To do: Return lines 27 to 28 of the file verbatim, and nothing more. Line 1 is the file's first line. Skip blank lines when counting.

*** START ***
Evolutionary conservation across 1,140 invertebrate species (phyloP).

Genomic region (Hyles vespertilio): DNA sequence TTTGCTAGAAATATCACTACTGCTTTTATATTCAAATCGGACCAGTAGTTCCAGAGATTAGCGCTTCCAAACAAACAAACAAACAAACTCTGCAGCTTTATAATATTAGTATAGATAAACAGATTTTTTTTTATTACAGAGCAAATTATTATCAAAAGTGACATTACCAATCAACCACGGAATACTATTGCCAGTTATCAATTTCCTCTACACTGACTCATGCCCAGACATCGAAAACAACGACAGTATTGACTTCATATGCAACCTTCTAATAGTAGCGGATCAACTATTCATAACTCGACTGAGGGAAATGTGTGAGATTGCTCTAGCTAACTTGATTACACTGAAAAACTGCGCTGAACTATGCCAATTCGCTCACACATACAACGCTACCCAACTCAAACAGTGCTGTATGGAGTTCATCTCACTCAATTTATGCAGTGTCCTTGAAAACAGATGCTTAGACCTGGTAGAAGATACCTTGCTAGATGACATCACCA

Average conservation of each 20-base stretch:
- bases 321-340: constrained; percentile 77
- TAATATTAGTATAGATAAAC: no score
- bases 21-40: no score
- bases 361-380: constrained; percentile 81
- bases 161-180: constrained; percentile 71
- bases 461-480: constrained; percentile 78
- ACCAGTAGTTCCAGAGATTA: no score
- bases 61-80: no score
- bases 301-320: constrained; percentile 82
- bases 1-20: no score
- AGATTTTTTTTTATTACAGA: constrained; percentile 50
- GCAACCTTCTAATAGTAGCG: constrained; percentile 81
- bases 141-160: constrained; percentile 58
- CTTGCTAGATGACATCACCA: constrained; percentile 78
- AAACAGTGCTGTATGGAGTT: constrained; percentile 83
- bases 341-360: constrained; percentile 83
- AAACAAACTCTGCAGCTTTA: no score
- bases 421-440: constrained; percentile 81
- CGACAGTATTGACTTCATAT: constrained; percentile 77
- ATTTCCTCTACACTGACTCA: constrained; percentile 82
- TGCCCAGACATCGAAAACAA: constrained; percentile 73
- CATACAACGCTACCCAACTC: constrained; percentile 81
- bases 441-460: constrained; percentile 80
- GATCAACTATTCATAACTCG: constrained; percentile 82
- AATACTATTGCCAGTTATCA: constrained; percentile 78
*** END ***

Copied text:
- GATCAACTATTCATAACTCG: constrained; percentile 82
- AATACTATTGCCAGTTATCA: constrained; percentile 78